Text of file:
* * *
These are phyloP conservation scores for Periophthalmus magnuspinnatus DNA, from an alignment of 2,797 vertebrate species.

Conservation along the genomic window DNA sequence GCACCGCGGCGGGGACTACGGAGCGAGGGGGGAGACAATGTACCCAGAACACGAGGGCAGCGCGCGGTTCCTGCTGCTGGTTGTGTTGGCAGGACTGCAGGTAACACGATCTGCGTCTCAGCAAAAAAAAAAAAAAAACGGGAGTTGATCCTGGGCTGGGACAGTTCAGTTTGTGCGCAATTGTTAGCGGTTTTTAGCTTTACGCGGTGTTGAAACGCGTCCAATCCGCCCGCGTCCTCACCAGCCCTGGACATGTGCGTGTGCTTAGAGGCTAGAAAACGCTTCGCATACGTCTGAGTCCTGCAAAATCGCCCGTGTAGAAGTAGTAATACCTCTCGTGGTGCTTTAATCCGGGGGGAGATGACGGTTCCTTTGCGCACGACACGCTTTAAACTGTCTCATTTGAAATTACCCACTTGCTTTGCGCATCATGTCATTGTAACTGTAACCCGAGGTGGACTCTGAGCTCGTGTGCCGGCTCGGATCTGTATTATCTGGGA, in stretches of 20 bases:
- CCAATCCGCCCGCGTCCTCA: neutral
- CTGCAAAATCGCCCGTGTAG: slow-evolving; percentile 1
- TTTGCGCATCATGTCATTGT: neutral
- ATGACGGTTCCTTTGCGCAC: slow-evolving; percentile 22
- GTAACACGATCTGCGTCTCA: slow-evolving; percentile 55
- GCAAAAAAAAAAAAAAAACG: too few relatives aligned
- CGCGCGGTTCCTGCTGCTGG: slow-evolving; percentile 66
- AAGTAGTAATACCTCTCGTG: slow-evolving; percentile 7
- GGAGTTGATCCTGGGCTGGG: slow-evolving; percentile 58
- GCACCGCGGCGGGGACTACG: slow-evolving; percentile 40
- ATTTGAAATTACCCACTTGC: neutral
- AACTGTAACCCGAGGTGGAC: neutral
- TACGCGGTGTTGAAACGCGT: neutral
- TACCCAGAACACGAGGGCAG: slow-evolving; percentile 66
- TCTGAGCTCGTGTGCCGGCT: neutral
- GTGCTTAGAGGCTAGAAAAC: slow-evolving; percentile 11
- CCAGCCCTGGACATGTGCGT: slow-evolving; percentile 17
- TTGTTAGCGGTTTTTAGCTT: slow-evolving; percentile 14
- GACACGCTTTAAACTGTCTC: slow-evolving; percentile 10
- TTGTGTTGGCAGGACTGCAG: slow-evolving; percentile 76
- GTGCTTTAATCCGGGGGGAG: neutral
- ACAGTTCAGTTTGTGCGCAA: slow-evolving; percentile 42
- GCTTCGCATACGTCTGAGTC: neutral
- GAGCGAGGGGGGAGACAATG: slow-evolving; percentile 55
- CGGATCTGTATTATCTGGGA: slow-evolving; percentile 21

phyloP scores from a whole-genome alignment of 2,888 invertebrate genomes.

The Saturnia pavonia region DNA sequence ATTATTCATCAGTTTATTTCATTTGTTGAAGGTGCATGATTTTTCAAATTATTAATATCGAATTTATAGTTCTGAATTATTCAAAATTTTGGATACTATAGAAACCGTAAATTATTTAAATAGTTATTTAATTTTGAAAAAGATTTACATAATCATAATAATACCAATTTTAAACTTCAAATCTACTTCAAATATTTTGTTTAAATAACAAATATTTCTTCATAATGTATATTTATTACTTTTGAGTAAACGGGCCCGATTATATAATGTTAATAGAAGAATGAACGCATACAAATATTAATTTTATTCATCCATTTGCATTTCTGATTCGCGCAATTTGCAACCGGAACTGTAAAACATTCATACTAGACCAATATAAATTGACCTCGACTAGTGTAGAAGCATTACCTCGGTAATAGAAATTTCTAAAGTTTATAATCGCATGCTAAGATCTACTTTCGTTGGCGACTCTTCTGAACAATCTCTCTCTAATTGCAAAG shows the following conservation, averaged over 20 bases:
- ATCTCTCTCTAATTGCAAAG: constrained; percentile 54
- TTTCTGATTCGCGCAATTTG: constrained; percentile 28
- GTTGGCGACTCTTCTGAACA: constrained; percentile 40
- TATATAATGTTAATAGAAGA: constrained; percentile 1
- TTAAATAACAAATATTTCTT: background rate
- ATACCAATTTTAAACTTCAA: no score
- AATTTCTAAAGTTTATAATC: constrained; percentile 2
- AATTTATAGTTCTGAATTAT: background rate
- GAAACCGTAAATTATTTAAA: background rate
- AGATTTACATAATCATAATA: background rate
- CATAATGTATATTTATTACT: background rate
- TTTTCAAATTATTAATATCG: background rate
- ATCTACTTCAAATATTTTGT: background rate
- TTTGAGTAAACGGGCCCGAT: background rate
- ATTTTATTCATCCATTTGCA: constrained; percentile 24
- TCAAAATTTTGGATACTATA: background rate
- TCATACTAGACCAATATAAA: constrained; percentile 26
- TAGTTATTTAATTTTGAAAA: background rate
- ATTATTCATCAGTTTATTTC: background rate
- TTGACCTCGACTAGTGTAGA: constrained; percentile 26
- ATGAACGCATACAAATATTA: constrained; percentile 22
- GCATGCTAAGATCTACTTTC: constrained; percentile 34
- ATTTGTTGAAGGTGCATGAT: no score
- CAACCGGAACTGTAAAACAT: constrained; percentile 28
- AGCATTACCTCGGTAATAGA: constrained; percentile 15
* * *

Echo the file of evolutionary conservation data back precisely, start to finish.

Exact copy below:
These are phyloP conservation scores for Periophthalmus magnuspinnatus DNA, from an alignment of 2,797 vertebrate species.

Conservation along the genomic window DNA sequence GCACCGCGGCGGGGACTACGGAGCGAGGGGGGAGACAATGTACCCAGAACACGAGGGCAGCGCGCGGTTCCTGCTGCTGGTTGTGTTGGCAGGACTGCAGGTAACACGATCTGCGTCTCAGCAAAAAAAAAAAAAAAACGGGAGTTGATCCTGGGCTGGGACAGTTCAGTTTGTGCGCAATTGTTAGCGGTTTTTAGCTTTACGCGGTGTTGAAACGCGTCCAATCCGCCCGCGTCCTCACCAGCCCTGGACATGTGCGTGTGCTTAGAGGCTAGAAAACGCTTCGCATACGTCTGAGTCCTGCAAAATCGCCCGTGTAGAAGTAGTAATACCTCTCGTGGTGCTTTAATCCGGGGGGAGATGACGGTTCCTTTGCGCACGACACGCTTTAAACTGTCTCATTTGAAATTACCCACTTGCTTTGCGCATCATGTCATTGTAACTGTAACCCGAGGTGGACTCTGAGCTCGTGTGCCGGCTCGGATCTGTATTATCTGGGA, in stretches of 20 bases:
- CCAATCCGCCCGCGTCCTCA: neutral
- CTGCAAAATCGCCCGTGTAG: slow-evolving; percentile 1
- TTTGCGCATCATGTCATTGT: neutral
- ATGACGGTTCCTTTGCGCAC: slow-evolving; percentile 22
- GTAACACGATCTGCGTCTCA: slow-evolving; percentile 55
- GCAAAAAAAAAAAAAAAACG: too few relatives aligned
- CGCGCGGTTCCTGCTGCTGG: slow-evolving; percentile 66
- AAGTAGTAATACCTCTCGTG: slow-evolving; percentile 7
- GGAGTTGATCCTGGGCTGGG: slow-evolving; percentile 58
- GCACCGCGGCGGGGACTACG: slow-evolving; percentile 40
- ATTTGAAATTACCCACTTGC: neutral
- AACTGTAACCCGAGGTGGAC: neutral
- TACGCGGTGTTGAAACGCGT: neutral
- TACCCAGAACACGAGGGCAG: slow-evolving; percentile 66
- TCTGAGCTCGTGTGCCGGCT: neutral
- GTGCTTAGAGGCTAGAAAAC: slow-evolving; percentile 11
- CCAGCCCTGGACATGTGCGT: slow-evolving; percentile 17
- TTGTTAGCGGTTTTTAGCTT: slow-evolving; percentile 14
- GACACGCTTTAAACTGTCTC: slow-evolving; percentile 10
- TTGTGTTGGCAGGACTGCAG: slow-evolving; percentile 76
- GTGCTTTAATCCGGGGGGAG: neutral
- ACAGTTCAGTTTGTGCGCAA: slow-evolving; percentile 42
- GCTTCGCATACGTCTGAGTC: neutral
- GAGCGAGGGGGGAGACAATG: slow-evolving; percentile 55
- CGGATCTGTATTATCTGGGA: slow-evolving; percentile 21

phyloP scores from a whole-genome alignment of 2,888 invertebrate genomes.

The Saturnia pavonia region DNA sequence ATTATTCATCAGTTTATTTCATTTGTTGAAGGTGCATGATTTTTCAAATTATTAATATCGAATTTATAGTTCTGAATTATTCAAAATTTTGGATACTATAGAAACCGTAAATTATTTAAATAGTTATTTAATTTTGAAAAAGATTTACATAATCATAATAATACCAATTTTAAACTTCAAATCTACTTCAAATATTTTGTTTAAATAACAAATATTTCTTCATAATGTATATTTATTACTTTTGAGTAAACGGGCCCGATTATATAATGTTAATAGAAGAATGAACGCATACAAATATTAATTTTATTCATCCATTTGCATTTCTGATTCGCGCAATTTGCAACCGGAACTGTAAAACATTCATACTAGACCAATATAAATTGACCTCGACTAGTGTAGAAGCATTACCTCGGTAATAGAAATTTCTAAAGTTTATAATCGCATGCTAAGATCTACTTTCGTTGGCGACTCTTCTGAACAATCTCTCTCTAATTGCAAAG shows the following conservation, averaged over 20 bases:
- ATCTCTCTCTAATTGCAAAG: constrained; percentile 54
- TTTCTGATTCGCGCAATTTG: constrained; percentile 28
- GTTGGCGACTCTTCTGAACA: constrained; percentile 40
- TATATAATGTTAATAGAAGA: constrained; percentile 1
- TTAAATAACAAATATTTCTT: background rate
- ATACCAATTTTAAACTTCAA: no score
- AATTTCTAAAGTTTATAATC: constrained; percentile 2
- AATTTATAGTTCTGAATTAT: background rate
- GAAACCGTAAATTATTTAAA: background rate
- AGATTTACATAATCATAATA: background rate
- CATAATGTATATTTATTACT: background rate
- TTTTCAAATTATTAATATCG: background rate
- ATCTACTTCAAATATTTTGT: background rate
- TTTGAGTAAACGGGCCCGAT: background rate
- ATTTTATTCATCCATTTGCA: constrained; percentile 24
- TCAAAATTTTGGATACTATA: background rate
- TCATACTAGACCAATATAAA: constrained; percentile 26
- TAGTTATTTAATTTTGAAAA: background rate
- ATTATTCATCAGTTTATTTC: background rate
- TTGACCTCGACTAGTGTAGA: constrained; percentile 26
- ATGAACGCATACAAATATTA: constrained; percentile 22
- GCATGCTAAGATCTACTTTC: constrained; percentile 34
- ATTTGTTGAAGGTGCATGAT: no score
- CAACCGGAACTGTAAAACAT: constrained; percentile 28
- AGCATTACCTCGGTAATAGA: constrained; percentile 15